Paul Nicklen Captures the Beauty and Fragility of the Polar Regions
To counter contemporary political discourses denying climate change, we need only turn our heads to the polar regions to understand the urgency of protecting these fragile yet beautiful ecosystems. Canadian-born Paul Nicklen is a photographer, marine biologist and conservationist. He knows that the Arctic region is warming up twice as fast as anywhere on the planet, and has witnessed and documented the staggering effects of this rise in temperature firsthand. Glaciers are receding, wildlife populations are struggling to adapt to their new environment, urban areas are threatened by rising sea levels—an oil spill could prove catastrophic, both for the animal and human inhabitants of these vulnerable regions. In his book Polar Obsession and the corresponding exhibition organized by National Geographic at the David Bower Centre, the artist hopes to dispel myths and encourage others to enjoy, treasure and help protect these lands and creatures.
A self-proclaimed ambassador for polar life, Paul has always been surrounded by Arctic nature and consequentially recognises its value. His first memories are of growing up in a small Inuit community in the Canadian Arctic, learning how to survive in this harsh and icy terrain. It was there, surrounded by nature and wildlife, that the photographer became passionate about conservation.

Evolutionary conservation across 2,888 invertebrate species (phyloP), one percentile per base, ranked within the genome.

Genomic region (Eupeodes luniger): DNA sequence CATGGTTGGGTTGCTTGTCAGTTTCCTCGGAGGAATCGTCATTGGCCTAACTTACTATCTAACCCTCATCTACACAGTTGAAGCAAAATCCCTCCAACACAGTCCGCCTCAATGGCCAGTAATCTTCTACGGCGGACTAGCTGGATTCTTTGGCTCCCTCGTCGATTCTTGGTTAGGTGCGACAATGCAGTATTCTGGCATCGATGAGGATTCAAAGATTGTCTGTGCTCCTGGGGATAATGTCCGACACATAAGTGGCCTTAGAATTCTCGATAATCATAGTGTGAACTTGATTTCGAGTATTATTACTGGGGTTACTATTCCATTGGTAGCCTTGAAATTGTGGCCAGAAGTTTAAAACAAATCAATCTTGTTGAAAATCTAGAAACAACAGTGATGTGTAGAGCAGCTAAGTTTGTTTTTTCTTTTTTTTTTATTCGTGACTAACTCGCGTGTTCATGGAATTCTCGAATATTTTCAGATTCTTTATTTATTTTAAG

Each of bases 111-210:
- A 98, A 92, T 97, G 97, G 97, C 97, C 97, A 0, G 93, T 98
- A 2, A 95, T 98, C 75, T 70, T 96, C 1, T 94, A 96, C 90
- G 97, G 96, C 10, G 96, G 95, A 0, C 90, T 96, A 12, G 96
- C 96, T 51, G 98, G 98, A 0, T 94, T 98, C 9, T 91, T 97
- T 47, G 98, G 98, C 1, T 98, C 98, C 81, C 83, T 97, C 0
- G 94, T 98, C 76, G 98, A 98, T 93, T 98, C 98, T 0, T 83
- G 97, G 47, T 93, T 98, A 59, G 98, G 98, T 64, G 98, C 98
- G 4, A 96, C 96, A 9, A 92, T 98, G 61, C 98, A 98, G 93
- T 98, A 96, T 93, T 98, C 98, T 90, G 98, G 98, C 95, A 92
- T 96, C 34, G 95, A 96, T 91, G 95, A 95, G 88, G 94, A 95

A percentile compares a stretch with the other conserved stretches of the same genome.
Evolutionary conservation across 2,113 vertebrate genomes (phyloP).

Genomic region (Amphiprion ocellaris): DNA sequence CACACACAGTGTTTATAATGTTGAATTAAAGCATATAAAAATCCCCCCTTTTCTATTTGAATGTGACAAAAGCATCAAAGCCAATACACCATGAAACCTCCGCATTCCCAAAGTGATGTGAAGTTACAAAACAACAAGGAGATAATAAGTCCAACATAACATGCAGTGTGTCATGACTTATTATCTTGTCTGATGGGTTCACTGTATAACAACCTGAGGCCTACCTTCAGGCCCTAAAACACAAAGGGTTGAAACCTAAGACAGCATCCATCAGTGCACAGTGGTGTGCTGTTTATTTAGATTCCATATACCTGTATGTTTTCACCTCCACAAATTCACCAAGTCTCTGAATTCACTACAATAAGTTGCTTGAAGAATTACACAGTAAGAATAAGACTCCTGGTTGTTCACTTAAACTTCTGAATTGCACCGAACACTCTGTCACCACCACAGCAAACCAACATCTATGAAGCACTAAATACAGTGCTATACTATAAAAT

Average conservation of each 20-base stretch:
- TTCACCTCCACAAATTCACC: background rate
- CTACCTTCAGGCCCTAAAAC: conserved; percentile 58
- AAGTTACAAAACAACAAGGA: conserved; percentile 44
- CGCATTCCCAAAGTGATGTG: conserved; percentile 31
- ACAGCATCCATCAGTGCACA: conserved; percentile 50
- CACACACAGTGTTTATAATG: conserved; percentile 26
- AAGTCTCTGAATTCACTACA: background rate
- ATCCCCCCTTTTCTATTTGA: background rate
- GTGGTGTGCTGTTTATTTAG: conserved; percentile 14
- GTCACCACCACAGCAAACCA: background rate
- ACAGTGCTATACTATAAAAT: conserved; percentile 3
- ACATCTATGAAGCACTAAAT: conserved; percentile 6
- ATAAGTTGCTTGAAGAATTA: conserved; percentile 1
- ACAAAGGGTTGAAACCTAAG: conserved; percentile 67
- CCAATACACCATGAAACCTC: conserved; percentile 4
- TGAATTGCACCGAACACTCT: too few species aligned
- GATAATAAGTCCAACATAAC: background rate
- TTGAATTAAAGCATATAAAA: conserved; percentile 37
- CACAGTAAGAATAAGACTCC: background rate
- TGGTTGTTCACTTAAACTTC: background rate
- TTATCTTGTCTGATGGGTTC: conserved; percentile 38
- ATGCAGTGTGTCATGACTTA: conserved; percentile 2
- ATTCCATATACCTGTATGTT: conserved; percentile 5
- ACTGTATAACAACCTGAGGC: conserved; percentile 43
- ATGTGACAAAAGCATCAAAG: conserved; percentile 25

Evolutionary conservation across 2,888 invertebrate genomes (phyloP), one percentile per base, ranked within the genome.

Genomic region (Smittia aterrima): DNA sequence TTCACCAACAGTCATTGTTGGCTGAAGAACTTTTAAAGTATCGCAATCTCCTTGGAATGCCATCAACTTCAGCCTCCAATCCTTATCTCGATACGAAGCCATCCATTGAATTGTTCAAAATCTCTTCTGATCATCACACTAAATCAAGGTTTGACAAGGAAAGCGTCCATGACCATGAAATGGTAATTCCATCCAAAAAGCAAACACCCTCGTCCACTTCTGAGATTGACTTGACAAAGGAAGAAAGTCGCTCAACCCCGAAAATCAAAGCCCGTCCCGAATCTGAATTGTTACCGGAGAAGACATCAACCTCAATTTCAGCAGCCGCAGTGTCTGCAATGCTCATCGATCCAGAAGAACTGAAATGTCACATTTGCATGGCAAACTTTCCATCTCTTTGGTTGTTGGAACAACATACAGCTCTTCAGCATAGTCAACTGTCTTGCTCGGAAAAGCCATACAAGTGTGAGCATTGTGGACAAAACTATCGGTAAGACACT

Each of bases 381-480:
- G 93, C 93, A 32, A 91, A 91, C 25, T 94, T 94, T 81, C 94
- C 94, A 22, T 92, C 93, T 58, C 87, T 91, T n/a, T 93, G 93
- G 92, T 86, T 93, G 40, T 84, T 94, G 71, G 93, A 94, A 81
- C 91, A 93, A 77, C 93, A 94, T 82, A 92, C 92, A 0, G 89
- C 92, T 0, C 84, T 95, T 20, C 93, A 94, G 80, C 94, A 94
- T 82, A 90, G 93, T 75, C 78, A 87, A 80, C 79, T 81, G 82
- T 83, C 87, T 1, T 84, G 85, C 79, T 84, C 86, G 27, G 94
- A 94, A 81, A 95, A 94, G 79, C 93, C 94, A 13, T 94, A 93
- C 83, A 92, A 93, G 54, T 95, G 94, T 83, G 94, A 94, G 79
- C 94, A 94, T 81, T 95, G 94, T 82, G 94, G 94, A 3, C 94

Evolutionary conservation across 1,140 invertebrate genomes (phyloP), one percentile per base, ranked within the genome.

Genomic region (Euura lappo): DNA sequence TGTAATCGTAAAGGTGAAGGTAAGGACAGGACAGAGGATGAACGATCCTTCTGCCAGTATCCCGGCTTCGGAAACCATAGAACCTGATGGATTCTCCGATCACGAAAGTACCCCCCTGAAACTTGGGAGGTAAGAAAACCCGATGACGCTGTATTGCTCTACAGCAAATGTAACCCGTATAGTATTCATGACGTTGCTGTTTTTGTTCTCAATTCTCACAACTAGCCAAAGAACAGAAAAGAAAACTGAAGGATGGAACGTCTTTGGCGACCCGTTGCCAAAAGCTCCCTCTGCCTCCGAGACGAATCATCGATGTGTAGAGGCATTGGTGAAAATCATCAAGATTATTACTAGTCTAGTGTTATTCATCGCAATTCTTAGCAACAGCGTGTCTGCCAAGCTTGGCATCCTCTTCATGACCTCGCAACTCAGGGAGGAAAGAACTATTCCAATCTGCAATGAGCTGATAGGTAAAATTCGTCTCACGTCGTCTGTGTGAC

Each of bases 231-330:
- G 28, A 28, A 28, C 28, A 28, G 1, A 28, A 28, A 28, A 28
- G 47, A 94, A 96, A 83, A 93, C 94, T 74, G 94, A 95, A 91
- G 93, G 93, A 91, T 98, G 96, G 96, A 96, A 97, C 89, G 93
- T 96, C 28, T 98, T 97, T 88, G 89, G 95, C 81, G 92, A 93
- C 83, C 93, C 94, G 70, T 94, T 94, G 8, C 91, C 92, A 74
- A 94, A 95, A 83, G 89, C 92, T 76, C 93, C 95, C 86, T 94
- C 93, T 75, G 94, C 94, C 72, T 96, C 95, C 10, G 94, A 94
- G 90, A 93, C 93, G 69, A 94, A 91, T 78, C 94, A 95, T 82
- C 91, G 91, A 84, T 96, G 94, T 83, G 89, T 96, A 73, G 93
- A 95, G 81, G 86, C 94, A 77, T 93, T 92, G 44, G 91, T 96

Towards the end of 2016, the conservationist praised Obama’s decision to make the bulk of U.S. Arctic waters indefinitely off-limits to oil and gas drilling. “The danger of an oil spill would deliver a fatal blow to this pristine and critically important ecosystem”, Paul writes, “but—with the leadership of President Obama—we’ve taken a step forward”. This withdrawal of oil and gas activity has offered critical protection for the diverse biodiversity and of the region and the Alaskan Native communities since 2015. Given the planet’s already vulnerable state, it is imperative that with the recent political shift we do not take a step backwards.
The exhibition at the David Bower Centre will include 40 images from Paul’s book. On show will be rare, intimate encounters with elephant seals, whales, narwhals, polar bears, penguins and other mysterious polar species captured underwater, from the ground and from an aerial perspective. The polar regions are disappearing at an alarming rate, and if we continue to exploit the world’s fossil fuel reserves many of the creatures portrayed here will not be around for future generations to see. The artist hopes that the beauty of these close-up encounters “will serve as a reminder of what is at stake”, and in turn “ignite conversation about the future of our planet’s natural wonders”.